Despite that, I'm in a hustle now that freaking Delta canceled my flight for tomorrow and booked me on a flight that would have resulted in me missing my Uganda flight, so I have to fly in much earlier than expected to JFK tomorrow which means I have much more to do tonight to get ready and much less time alone with my hubby tomorrow (we're having family over for the New Years tonight). That really upsets me, but it is what it is I suppose. The reality of the trip has yet to hit since I've been so busy, but I'm sure it'll be quite the culture shock when it does. Bring it on!
Go STEELERS! There's always next year to regain our Super Bowl title... now how to get Cowher to stay one more year? I'm dreading his press conference next week... and yes, even from Uganda I'll definitely be keeping an eye on my Steelers. At least if we move to Raleigh I can stalk Cowher in his new 2.5 million dollar home... is that a bit too fanatical? Nahhhhh.
P.S. Didn't want to mention it, but thought I should. Yeah, the Vikings blow. But as I tell people constantly, they're in the rebuilding process... right?
P.P.S. I should also mention that I do feel bad for my friends and family who are Bengals fans and I mean no hard feelings towards them. My rivalry is completely with the team and with the dumb ass Bengals fans I have to deal with on a daily basis.
In the meantime I've been bathing myself in everything Africa, from reading the wonderful and highly endorsed by me Half of a Yellow Sun to watching DVDs on the war in Uganda and reading articles upon articles about the war and its affect on the youth of Uganda, I'm all things Africa right now. Hopefully I'm prepared enough when I go, my worst fear is going and feeling completely ignorant on the issues that the Ugandans are dealing with.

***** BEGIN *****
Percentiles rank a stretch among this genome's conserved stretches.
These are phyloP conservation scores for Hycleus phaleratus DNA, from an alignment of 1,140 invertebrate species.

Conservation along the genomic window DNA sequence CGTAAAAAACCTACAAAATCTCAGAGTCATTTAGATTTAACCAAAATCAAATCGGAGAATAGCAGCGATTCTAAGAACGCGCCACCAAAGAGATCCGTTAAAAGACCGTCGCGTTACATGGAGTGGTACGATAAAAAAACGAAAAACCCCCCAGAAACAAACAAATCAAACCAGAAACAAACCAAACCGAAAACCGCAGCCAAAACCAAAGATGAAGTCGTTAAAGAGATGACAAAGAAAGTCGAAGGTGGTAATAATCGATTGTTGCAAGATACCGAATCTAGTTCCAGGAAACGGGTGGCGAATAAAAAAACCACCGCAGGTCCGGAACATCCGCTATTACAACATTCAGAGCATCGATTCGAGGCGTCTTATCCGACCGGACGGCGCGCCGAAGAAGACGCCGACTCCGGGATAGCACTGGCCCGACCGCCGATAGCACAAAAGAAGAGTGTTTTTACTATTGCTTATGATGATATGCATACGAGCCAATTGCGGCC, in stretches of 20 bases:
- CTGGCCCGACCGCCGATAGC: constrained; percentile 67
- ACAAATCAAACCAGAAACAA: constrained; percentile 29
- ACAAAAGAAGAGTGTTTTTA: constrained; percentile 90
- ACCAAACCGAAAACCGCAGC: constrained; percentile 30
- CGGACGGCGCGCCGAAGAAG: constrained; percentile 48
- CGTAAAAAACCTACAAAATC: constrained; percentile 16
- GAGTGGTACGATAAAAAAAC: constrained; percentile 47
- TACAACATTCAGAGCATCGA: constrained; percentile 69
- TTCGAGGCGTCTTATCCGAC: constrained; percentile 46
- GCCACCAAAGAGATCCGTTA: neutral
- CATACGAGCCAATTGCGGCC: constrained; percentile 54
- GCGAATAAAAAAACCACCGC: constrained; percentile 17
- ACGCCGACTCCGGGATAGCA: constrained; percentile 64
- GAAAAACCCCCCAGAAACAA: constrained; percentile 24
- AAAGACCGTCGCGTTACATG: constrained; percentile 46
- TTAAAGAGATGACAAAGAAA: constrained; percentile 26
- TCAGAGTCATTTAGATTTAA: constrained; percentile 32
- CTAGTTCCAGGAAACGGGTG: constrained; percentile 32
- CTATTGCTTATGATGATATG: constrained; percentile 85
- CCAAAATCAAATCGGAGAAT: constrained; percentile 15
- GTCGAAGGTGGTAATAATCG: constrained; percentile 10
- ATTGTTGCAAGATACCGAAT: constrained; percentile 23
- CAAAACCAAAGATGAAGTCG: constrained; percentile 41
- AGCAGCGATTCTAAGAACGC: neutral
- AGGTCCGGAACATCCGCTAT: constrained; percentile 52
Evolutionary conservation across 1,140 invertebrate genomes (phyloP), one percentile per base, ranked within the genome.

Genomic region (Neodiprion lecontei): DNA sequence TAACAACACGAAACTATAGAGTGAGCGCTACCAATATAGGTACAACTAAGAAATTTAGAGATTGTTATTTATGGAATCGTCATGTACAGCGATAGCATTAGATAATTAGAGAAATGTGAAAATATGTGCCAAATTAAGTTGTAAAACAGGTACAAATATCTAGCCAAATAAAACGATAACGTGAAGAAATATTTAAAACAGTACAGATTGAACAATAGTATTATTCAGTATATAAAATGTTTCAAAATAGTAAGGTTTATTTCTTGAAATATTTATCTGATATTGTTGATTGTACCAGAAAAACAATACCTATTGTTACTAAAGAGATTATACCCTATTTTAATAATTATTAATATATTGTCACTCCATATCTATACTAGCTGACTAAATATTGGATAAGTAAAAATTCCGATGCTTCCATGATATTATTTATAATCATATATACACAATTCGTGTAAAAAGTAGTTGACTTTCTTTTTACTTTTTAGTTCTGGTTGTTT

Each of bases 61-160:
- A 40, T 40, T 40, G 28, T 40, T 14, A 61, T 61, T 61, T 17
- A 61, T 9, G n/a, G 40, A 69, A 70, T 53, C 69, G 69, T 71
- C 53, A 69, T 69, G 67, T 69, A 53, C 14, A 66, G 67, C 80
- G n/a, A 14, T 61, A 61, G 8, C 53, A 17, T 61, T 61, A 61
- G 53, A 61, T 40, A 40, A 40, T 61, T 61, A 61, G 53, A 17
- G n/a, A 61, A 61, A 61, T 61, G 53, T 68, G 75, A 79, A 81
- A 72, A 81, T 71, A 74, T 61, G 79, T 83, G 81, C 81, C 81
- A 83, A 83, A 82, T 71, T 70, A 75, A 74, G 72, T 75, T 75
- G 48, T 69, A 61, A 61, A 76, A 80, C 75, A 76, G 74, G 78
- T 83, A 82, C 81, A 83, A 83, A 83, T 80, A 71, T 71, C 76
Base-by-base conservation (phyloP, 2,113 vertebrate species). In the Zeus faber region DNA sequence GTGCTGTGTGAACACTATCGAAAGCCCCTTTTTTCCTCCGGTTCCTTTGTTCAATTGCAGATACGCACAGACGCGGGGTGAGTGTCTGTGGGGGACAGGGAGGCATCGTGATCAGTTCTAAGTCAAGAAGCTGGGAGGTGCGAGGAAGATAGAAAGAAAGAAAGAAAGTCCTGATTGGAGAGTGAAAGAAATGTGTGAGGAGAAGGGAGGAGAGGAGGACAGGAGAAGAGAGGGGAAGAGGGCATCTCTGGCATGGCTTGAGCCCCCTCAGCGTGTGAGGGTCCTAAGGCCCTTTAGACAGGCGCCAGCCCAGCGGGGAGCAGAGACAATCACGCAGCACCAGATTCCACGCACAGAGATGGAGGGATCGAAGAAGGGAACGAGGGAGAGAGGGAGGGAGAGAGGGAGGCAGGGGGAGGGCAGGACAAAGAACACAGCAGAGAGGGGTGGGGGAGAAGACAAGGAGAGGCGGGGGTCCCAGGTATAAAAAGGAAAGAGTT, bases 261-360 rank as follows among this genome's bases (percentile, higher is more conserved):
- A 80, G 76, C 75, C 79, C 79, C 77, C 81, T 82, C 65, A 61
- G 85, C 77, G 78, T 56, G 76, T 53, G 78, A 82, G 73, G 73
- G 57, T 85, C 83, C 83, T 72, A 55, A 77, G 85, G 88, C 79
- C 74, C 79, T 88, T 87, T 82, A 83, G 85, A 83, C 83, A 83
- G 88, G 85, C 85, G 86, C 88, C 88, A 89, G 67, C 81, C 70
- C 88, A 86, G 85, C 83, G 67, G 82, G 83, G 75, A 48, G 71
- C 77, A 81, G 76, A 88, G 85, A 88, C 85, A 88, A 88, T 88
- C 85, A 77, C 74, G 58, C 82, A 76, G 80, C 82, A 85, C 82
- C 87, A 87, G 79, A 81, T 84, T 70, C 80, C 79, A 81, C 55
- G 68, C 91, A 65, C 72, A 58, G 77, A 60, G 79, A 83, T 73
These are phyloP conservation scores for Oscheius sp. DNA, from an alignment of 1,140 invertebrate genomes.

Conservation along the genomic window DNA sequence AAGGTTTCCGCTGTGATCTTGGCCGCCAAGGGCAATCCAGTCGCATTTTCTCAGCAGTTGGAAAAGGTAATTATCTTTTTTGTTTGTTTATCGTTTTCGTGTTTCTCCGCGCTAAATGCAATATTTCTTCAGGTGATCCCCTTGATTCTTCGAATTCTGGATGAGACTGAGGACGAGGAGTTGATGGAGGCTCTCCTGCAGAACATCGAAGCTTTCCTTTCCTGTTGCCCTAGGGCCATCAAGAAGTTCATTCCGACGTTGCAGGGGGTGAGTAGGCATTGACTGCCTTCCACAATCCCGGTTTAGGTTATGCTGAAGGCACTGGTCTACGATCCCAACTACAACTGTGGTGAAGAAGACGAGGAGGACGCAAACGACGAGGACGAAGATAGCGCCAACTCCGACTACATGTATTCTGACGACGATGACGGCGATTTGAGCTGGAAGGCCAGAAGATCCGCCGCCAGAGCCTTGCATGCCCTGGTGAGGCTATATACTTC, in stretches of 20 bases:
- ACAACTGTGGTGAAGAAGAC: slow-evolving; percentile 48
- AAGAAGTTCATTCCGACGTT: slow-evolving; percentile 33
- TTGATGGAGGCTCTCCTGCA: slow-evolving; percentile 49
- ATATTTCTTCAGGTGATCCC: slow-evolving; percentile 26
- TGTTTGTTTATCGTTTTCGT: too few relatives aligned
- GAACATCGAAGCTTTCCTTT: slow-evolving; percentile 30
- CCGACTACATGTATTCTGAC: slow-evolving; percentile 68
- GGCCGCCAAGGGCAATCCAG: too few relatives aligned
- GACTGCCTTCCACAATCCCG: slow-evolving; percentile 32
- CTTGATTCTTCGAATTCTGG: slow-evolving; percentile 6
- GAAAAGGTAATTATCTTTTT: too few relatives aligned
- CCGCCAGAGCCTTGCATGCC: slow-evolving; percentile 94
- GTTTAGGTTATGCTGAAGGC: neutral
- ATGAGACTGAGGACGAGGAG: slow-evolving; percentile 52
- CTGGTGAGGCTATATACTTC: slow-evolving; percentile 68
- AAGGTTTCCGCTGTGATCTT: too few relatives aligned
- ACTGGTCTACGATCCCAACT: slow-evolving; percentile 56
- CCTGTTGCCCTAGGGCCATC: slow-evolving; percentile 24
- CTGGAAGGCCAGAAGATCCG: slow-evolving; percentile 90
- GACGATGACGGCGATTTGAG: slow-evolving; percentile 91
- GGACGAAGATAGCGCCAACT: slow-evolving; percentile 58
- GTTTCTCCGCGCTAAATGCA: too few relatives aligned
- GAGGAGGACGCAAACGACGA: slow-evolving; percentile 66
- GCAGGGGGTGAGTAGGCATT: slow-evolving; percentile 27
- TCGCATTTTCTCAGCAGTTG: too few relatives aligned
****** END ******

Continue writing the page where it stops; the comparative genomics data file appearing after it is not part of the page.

And of course I'm spending every spare second of time I have with my hubby!
I'm nervous and excited. I'm finally slowing down my obsessing about my packing and worrying about whether or not I should bring something and I'm enjoying every day at home to the fullest and not really thinking too much about the trip yet. I know it's only days away, but there's so much going on before that! Most importantly, the Steelers @ Bengals game that I'LL BE GOING TO on New Year's Eve! I'm so excited, even though the Steelers are out of it, I love going to their live games. And with the impending move, this may be my last chance for a long time. I hope to knock every playoff dream off of the Bengals' faces on Sunday! I know, it's evil and ruthless, but hey, I gotta root for something, right?
Hopefully I'll be blogging from Uganda so y'all can keep up with me, though I doubt I'll be able to keep up on reading blogs since I heard the computers are insanely slow there, so I apologize if I don't visit you as often as usual while I'm gone. Please leave comments and messages for me on my blog so I can keep up with what's going on in your life!
Much love and peace for the New Year to everyone.